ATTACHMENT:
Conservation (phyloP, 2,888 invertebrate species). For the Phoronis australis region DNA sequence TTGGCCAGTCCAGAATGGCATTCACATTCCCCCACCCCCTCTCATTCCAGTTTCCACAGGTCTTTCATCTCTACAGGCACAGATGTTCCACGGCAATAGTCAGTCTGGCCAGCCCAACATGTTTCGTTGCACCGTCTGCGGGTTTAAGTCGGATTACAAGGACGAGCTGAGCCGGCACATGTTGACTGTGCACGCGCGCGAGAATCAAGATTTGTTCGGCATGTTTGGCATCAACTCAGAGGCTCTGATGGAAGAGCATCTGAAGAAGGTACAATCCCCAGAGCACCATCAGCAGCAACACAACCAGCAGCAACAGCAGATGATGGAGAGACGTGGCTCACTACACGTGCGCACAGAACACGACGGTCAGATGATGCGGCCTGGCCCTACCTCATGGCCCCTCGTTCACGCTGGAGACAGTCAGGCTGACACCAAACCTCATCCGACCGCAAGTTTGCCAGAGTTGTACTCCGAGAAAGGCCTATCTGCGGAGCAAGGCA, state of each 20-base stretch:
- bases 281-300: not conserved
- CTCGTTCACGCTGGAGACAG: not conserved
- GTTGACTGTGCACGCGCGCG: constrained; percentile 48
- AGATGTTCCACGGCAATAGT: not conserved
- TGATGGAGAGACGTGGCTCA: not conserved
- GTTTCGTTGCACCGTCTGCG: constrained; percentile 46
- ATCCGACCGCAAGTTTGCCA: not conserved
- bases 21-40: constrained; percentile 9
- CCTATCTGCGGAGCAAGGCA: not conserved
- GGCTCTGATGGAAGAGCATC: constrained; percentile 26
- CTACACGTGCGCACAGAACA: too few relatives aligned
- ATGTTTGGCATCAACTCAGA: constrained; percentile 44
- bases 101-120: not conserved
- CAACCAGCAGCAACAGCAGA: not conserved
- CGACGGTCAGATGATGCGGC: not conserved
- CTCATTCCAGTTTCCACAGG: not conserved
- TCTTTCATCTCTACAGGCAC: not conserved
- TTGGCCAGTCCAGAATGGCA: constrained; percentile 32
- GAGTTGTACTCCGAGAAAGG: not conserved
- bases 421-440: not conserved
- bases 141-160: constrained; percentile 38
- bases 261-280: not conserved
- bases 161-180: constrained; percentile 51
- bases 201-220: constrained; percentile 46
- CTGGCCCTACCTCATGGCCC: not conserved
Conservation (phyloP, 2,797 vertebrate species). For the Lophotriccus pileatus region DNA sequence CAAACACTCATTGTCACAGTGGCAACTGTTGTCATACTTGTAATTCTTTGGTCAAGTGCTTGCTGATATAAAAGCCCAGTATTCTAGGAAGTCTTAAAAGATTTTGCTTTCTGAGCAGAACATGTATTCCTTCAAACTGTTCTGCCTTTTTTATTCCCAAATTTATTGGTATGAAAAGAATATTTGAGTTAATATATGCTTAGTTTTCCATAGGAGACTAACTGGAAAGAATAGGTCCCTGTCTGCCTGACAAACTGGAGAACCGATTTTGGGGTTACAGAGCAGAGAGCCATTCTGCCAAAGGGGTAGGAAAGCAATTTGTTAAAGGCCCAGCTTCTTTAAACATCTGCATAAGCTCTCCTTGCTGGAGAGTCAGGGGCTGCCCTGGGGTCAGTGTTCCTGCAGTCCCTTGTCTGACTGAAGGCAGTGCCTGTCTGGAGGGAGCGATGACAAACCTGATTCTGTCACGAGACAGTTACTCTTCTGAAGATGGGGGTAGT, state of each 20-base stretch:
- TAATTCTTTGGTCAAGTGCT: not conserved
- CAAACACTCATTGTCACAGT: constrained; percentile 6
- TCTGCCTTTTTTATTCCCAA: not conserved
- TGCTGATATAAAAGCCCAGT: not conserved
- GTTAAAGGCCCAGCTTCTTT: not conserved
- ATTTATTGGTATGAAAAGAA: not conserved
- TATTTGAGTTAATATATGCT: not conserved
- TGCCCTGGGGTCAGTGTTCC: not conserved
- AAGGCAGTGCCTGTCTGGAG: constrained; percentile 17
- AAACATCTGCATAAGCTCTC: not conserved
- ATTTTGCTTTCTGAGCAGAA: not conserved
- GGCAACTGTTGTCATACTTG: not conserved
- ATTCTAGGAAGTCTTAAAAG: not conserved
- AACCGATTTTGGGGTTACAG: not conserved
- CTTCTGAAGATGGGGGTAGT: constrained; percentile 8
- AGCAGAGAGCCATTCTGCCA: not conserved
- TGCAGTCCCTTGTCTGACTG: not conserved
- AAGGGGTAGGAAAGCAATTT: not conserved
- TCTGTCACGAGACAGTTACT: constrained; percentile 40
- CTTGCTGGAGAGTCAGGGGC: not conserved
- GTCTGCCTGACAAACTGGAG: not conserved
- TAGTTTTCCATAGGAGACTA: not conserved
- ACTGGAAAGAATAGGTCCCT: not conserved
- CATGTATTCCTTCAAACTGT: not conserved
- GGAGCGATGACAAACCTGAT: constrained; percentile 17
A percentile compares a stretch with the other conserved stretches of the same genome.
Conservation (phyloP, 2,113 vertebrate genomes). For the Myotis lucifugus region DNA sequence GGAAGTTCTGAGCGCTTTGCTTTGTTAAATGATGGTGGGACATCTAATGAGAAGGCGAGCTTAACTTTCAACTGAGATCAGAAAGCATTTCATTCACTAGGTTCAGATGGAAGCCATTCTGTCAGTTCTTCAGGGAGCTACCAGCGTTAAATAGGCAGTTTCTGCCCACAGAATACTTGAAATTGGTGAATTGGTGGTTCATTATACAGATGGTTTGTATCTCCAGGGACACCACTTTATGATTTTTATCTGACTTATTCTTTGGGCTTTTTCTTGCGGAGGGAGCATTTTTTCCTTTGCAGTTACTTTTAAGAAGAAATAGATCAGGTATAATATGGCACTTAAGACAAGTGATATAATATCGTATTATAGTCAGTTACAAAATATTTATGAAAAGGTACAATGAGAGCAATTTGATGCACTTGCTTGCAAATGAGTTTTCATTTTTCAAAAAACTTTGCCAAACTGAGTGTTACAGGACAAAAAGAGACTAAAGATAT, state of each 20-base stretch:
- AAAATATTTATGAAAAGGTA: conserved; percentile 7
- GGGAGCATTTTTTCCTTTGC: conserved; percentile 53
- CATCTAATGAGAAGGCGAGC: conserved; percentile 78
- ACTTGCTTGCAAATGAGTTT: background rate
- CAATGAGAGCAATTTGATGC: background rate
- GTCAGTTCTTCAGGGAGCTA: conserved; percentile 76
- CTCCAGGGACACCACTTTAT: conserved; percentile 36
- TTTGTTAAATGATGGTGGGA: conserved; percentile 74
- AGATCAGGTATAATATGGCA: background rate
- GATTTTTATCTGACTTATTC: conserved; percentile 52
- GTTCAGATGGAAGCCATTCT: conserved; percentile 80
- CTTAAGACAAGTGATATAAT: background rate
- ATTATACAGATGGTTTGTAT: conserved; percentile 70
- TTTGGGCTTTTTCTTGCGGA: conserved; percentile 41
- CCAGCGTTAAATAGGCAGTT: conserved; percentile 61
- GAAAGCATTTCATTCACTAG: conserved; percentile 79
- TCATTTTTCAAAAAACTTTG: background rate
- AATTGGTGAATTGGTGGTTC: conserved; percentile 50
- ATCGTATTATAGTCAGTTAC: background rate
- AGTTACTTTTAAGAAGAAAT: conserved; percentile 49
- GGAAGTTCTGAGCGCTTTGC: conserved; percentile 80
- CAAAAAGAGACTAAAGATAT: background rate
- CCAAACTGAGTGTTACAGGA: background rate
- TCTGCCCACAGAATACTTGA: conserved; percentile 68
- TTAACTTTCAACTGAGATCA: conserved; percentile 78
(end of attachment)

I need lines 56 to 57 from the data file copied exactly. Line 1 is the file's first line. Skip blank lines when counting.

- GGGAGCATTTTTTCCTTTGC: conserved; percentile 53
- CATCTAATGAGAAGGCGAGC: conserved; percentile 78